Kingdom Hearts 3 Re:Mind
Being a fan of Kingdom Hearts is both the most frustrating and wondrous thing in the world.
Since its inception in 2002, the series has spanned multiple entries, platforms and mediums – all while expecting players to follow an increasingly convoluted plot. It’s the most ostentatious brand of anime nonsense imaginable, revelling in every absurd, unexpected development in a way no other franchise has the bravery to do so. And, despite my reservations, I adore every minute of it.
Kingdom Hearts 3 was over a decade in the making, teasing conclusions that its audience had been waiting years for. It was meant to be the climactic showdown between good and evil, bringing a sprawling cast of characters together for one final confrontation. But here we are, a year after its release, with an expansion which doesn’t bring things to a close – it does quite the opposite.
Square Enix has crafted a compelling yet ultimately uneven conclusion to Kingdom Hearts 3 with Re:Mind. It feel like something crafted for hardcore fans, so dedicated in its service to those who’ve kept up with Sora’s adventures that it fumbles at times. This isn’t one for newcomers, especially at a rather steep asking price. That being said, it’s still a frequent delight.
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It’s hard to talk about Kingdom Hearts Re:Mind without delving into spoiler territory, and I imagine anyone searching for a review will be fully aware of that. So, consider this a warning that I’ll be spoiling certain plot elements for the base game going forward.
This expansion is essentially an extended epilogue, picking up from the end of for Kingdom Hearts 3. The world is saved, but Kairi has been lost in the process, and Sora is determined to bring his best friend back, no matter the cost. Our hero is thrust into a wonderfully absurd adventure involving time travel, alternative dimensions and a whole lot of love for everyone around him.
It’s soppy, self-indulgent brilliance of the highest regard, seldom taking time to explain its litany of unexpected twists and turns. While I felt that hardly mattered, it retreads enough familiar ground from the original ending that some might feel short changed.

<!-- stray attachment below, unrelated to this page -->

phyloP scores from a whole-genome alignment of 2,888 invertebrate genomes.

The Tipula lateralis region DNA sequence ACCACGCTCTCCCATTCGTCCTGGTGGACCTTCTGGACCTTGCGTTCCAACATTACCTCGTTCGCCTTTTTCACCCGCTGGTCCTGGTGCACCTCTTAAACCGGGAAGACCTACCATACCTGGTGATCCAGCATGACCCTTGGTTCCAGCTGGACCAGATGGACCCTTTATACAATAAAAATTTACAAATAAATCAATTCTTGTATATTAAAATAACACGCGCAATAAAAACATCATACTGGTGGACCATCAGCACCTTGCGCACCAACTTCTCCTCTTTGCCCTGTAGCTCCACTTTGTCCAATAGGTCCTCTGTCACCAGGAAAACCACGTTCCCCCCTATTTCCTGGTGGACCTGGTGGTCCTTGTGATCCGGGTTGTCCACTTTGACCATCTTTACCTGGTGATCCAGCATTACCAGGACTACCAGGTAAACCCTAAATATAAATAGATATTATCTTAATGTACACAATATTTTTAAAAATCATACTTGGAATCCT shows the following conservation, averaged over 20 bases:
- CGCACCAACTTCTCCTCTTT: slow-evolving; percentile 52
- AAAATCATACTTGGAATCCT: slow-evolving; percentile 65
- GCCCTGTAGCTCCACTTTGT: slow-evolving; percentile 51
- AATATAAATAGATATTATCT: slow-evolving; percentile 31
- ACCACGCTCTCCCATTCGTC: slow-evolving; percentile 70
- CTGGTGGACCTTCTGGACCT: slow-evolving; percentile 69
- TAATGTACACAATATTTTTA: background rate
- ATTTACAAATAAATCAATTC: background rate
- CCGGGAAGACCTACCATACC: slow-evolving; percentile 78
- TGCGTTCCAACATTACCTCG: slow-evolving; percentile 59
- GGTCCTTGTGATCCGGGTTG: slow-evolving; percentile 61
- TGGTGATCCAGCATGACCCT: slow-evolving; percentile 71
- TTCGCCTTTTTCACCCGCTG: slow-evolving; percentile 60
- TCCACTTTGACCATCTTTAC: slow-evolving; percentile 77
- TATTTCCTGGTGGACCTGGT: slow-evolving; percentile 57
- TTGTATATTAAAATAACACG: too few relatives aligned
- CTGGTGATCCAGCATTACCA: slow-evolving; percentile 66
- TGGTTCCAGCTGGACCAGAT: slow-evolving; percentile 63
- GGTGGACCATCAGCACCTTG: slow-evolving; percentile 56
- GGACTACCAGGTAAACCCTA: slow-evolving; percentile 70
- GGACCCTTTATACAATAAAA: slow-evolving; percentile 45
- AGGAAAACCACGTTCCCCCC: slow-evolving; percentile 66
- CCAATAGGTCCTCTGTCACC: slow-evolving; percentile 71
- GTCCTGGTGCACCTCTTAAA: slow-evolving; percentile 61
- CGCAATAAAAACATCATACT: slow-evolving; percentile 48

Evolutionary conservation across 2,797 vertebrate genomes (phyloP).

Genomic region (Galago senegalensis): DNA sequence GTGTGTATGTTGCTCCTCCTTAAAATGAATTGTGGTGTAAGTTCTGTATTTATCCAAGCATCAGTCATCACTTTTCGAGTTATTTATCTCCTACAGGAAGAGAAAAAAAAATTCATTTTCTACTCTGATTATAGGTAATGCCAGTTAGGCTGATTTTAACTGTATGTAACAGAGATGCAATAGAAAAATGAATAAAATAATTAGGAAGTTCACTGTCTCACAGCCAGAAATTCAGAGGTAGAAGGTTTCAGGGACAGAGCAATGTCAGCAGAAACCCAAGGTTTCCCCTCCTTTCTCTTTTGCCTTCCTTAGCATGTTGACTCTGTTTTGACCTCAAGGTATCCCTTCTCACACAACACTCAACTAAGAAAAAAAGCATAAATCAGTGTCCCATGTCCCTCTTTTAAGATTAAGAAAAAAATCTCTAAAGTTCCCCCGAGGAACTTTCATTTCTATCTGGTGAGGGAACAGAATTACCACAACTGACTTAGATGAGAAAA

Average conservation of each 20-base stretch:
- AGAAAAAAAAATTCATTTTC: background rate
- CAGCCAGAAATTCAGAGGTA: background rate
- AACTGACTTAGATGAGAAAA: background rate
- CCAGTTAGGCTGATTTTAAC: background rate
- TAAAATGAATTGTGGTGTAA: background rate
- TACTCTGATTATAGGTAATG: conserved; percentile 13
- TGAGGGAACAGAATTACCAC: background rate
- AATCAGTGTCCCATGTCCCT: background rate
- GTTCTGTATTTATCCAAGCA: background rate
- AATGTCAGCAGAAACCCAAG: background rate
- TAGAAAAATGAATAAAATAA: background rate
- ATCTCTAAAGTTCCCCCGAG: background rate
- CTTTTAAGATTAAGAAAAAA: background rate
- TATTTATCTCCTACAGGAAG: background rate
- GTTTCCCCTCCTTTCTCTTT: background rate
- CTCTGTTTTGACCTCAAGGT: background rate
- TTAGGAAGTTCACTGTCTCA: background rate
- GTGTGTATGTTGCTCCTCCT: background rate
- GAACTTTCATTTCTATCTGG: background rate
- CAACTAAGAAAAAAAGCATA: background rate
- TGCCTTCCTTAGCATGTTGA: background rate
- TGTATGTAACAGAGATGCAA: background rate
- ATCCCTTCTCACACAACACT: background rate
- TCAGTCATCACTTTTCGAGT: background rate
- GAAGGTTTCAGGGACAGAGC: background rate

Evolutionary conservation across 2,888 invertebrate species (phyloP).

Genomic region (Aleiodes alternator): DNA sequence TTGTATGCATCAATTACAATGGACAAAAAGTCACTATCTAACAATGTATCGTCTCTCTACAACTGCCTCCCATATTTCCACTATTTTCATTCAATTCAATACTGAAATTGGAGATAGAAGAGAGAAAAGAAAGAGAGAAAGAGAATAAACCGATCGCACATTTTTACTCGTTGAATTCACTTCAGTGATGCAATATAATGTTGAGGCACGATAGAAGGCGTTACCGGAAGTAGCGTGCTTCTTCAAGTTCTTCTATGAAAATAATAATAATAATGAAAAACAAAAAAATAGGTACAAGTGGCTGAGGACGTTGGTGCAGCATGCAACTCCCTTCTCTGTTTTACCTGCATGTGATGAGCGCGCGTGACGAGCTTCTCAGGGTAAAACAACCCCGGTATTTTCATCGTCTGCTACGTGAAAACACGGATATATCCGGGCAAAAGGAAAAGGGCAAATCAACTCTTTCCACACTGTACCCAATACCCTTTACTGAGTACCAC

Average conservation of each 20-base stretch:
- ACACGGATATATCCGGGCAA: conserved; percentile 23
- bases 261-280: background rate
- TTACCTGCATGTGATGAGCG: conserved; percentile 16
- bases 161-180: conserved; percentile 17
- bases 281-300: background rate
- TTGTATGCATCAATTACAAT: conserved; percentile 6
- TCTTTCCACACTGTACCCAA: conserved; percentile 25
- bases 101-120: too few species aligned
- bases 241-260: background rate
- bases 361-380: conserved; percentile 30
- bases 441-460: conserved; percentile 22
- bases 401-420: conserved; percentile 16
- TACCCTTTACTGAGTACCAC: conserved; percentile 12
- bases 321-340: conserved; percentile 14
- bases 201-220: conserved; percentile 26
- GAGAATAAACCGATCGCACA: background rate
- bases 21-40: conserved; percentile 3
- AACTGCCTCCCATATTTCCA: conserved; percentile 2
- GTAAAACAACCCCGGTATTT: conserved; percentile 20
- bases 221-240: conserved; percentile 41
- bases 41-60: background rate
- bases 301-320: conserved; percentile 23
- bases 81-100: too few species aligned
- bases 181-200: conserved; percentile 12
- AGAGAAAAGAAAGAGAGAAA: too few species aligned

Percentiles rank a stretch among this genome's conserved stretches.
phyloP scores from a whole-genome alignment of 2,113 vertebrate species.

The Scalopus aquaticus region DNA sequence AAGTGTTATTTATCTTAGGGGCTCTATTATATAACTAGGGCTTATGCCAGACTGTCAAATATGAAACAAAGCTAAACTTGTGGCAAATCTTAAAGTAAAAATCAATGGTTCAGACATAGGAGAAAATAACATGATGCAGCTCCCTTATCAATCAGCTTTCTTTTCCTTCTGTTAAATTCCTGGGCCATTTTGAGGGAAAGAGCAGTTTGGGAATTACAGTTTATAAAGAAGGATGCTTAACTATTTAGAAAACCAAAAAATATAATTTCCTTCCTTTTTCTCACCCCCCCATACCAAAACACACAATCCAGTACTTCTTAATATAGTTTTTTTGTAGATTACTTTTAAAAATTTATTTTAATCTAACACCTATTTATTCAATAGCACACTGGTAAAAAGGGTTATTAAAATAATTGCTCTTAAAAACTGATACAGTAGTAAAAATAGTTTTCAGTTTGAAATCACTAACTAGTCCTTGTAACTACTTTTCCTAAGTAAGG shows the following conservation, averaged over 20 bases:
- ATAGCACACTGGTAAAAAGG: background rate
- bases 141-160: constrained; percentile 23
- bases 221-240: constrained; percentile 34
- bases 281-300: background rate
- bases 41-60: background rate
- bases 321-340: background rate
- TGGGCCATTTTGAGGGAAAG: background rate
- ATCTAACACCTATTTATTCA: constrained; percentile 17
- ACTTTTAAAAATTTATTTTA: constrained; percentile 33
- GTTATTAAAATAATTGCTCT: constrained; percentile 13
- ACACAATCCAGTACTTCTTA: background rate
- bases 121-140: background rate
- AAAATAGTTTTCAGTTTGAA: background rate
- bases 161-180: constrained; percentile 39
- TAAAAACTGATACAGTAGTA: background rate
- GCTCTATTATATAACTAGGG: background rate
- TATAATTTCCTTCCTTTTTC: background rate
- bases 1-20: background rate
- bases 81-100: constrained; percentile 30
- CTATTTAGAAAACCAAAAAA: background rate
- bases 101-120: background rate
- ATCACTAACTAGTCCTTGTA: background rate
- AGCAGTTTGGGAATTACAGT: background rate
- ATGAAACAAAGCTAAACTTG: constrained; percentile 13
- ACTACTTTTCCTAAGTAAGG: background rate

Each new extended cutscene was a joy, providing added development to each major character alongside improved animations and abridged sequences. It’s completely nonsensical to the unversed, but fans will eat up every passing second.
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You’ll repeat the same boss battles from the perspective of different characters each with their own move-sets, but you’re pulled away so quickly it’s little more than a novelty. It’s almost a shame that Sora sits at the centre of Kingdom Hearts Re:Mind as the protagonist when far more interesting stories are happening around him. We could have played as Kairi, fighting her way through the darkness with a real sense of agency. Infamously framed as a damsel in distress, Tetsuya Nomura and company had a perfect opportunity to redeem her.
Instead, this feels like Avengers Endgame: Anime Edition, although that’s selling short some of the unabashed creativity on display here. Each major boss battle is a phenomenal set piece, transforming me into a tearful, excitable fan girl desperate to see these characters succeed.
So, it’s a crying shame many of these battles are a breeze until the very end. Sitting at Level 59, I hacked through each of the expansion’s encounters without dying once, rarely making me feel like I was conquering a seemingly insurmountable obstacle.
The real meat of Kingdom Hearts Re:Mind surfaces after the main credits have rolled. After this, you’ll be introduced to Data Analysis. This involves taking on Organisation XIII in a gauntlet of increasingly challenging boss battles, putting to shame everything that came before it in terms of difficulty. They demand a high level and utmost mastery of Kingdom Hearts 3’s movement and combat mechanics, otherwise you’ll be dead within seconds.
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All of the encounters are genuinely thrilling. They’re admittedly an exercise of trial and error as I died over and over, but each death was a step forward in uncovering enemy patterns. Once you emerge victorious it imbues an unrivalled feeling of satisfaction. Getting through every single battle to uncover the secret ending isn’t easy, and you’ll honestly be tempted just to look it up on YouTube.
Meanwhile, Data Greeting is a photo mode with a twist, providing players with a way to spawn characters and pose them however they like in myriad of different settings. Heroes, villains, props and more can be arranged together for the ultimate family portrait, or you could choose to recreate iconic memes purely for sharing with friends on Twitter. It’s a quirky treat, if a little niche in the percentage of fans who will take full advantage of it.
Kingdom Hearts 3 Re:Mind is an excellent expansion on the existing RPG, building upon the original ending in some fascinatingly unexpected ways. However, it’s one that only hardcore fans will truly benefit from, otherwise you’ll be lost in an endless deluge of complicated character motivations and frankly silly plot developments.
But it’s told with such earnest conviction that it works, with themes of love and friendship shining through above all else. The desperate fanvgirl in me would’ve loved an adventure that focused more on Kairi and other playable Keyblade wielders, but Sora carries Kingdom Hearts Re:Mind right through to its otherworldly conclusion, which shakes the series’ foundations in ways that will change it forever. Where Kingdom Hearts goes from here is anyone’s guess, and I can’t wait to see it unfold.